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Your dragon must be kept in an environment with a suitable temperature range, humidity and day length. Disease problems in dragons are commonly associated with poor maintenance of these, particularly temperature.



     Dragons have a preferred body temperature (PBT) of 35-39C and their enclosure should provide a temperature range of 2-3C either side of this PBT.

     These temperatures are best achieved through the use of red globes or ceramic heat lamps in, or over, one end of the enclosure. Provision of logs or rocks placed under the heat source allow your dragon to sit at varying distances from it and a hollow log or upturned flower pot provides a cool retreat. The wattage of the lamp will depend on the enclosure size.

     Thermometers are essential to monitor the temperature in your enclosure. A thermostat is also necessary to control the temperature. A thermostat uses a probe and works like a dimmer switch to make the enclosure hotter or cooler by adjusting the strength of the heat lamp.

     A source of ultraviolet light, either through exposure to unfiltered, natural sunlight, or an artificial UVB light will help prevent Vitamin D deficiency which causes metabolic bone disease (MBD). Remember to replace the light regularly (every 6 months) as it will stop producing UVB spectrum light, even if it is still producing visible light.

     The enclosure (ideally made of wood and Perspex) should be large enough for your dragon to move around freely. A screen top or vents on the sides will ensure that excess heat can escape.

     Heat mats and hot rocks are not recommended for most animals.

     Water should be provided at all times in a shallow dish and many dragons enjoy being gently misted with water daily. Water dragons need a larger dish to be able to submerge completely.

     Substrate should be easy to clean and change. Newspaper, newspaper-based kitty litter, marine carpet or reptile-sand are all appropriate choices. Sand however carries the risk of ingestion and impaction and makes cleaning more difficult.



     Feeding frequency is daily for juveniles and every 2-3 days for adults. Remember if the enclosure temperature is not right your dragon may refuse to eat, or not be able to digest its food properly.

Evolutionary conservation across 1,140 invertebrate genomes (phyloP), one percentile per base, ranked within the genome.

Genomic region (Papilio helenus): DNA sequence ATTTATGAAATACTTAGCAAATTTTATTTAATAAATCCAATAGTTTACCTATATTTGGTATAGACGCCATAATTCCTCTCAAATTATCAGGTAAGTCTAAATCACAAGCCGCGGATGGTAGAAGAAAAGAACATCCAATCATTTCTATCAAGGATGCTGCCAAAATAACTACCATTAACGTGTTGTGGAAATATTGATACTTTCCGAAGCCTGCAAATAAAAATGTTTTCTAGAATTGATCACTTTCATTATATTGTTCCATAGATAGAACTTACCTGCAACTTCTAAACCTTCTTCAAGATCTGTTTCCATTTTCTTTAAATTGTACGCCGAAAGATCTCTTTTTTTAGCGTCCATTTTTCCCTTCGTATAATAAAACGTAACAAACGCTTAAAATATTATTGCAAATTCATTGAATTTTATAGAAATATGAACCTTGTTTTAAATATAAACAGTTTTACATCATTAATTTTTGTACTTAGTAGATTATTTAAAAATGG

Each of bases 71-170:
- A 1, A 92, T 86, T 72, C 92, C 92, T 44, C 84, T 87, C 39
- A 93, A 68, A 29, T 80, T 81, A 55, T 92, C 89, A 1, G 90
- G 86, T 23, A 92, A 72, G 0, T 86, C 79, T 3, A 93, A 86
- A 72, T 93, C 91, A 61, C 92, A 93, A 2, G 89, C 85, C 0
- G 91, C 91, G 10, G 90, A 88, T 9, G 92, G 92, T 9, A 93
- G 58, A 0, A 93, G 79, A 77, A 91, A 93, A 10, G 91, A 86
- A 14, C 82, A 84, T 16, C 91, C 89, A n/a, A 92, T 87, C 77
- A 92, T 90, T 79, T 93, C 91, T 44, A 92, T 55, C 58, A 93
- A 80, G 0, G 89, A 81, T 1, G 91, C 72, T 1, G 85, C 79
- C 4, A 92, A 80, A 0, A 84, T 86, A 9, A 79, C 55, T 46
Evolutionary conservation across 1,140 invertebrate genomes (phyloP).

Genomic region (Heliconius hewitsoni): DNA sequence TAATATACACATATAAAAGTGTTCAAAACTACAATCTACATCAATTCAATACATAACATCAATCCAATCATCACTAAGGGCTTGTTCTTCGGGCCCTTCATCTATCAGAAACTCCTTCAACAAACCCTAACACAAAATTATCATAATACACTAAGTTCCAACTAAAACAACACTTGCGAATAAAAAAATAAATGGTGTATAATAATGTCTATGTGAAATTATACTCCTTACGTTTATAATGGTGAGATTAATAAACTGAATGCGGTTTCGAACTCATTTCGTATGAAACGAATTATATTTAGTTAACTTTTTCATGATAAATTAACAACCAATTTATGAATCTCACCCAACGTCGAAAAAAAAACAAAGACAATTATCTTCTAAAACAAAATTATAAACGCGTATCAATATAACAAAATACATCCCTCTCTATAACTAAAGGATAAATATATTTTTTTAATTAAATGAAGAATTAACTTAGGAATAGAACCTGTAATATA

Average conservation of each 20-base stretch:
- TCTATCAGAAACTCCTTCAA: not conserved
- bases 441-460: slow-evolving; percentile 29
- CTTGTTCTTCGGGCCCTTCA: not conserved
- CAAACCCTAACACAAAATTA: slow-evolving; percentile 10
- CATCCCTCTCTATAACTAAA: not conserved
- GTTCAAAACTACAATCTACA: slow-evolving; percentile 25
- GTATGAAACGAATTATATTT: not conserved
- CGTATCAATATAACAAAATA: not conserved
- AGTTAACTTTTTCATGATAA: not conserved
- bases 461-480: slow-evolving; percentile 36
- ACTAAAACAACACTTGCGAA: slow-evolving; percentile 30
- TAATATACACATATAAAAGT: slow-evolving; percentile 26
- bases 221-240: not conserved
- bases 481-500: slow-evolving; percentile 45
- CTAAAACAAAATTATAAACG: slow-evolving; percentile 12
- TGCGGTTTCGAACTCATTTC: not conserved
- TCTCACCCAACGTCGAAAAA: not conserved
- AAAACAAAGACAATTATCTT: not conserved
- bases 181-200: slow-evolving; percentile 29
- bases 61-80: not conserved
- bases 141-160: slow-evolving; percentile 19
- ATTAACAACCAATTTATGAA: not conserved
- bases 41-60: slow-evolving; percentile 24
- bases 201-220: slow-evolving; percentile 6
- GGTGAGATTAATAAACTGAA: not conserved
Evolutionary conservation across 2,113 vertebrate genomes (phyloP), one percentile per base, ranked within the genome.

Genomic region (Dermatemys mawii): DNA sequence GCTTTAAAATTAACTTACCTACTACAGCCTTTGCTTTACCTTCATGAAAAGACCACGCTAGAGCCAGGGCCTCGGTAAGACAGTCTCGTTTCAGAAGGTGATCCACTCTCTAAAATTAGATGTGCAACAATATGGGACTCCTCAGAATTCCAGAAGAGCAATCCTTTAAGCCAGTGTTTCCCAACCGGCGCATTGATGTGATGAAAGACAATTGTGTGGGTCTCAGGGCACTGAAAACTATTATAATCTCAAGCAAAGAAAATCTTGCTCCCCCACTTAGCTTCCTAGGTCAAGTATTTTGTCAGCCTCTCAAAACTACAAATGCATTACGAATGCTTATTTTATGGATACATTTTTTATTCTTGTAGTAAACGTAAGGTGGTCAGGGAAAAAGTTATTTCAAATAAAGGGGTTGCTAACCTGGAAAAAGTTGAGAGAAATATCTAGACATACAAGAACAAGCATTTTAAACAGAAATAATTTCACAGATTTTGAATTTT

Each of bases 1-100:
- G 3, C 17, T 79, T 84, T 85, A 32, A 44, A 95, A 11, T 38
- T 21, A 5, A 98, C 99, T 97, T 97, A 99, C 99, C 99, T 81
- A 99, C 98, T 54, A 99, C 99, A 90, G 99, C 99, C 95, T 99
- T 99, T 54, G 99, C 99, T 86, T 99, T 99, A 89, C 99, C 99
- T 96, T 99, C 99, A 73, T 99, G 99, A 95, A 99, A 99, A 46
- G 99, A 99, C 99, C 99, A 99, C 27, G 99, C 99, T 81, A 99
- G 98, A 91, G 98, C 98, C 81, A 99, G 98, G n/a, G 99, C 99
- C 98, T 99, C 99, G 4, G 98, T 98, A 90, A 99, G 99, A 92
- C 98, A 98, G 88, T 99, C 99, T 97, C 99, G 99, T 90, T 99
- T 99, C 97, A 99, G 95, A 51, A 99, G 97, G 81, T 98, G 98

All dragons are insect-eaters and should be offered a selection of live crickets, silkworms and mealworms. However, this diet is highly deficient in calcium. To avoid calcium deficiency and Metabolic Bone Disease in your dragon, calcium supplementation is required. This can be achieved by either:

a)     Feeding crickets with 80% cricket food and 20% calcium carbonate for 2-3 days prior to feeding to your dragon; or

b)    Injecting the insects with Calcium Sandoz Syrup or dusting with calcium carbonate powder immediately prior to feeding to your dragon.

     Bearded and water dragons also like a variety of chopped fruit and vegetables such as clover, dandelion, mulberry leaves, milk thistle, watercress, banana, apple, pawpaw, pear, green beans, carrots, alfalfa sprouts, parsley and tomato. Reptile supplements are also available.


Health Care

     Book a yearly health check to check faeces and detect general health problems

eg parasite infestations and bacterial infections. Worming can be done at this time.

     Annual blood screening and/or bacterial cultures are recommended for certain pet lizards.


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All care has been taken to ensure that the information contained on, and accessed through, this web site is correct but Bird Veterinarian accepts no responsibility nor liability for, and makes no representations with respect to the accuracy or completeness of the information on this web site. The information contained on the Bird Veterinarian web site is intended as a general guide only and should not be relied on in place of professional veterinary consultation.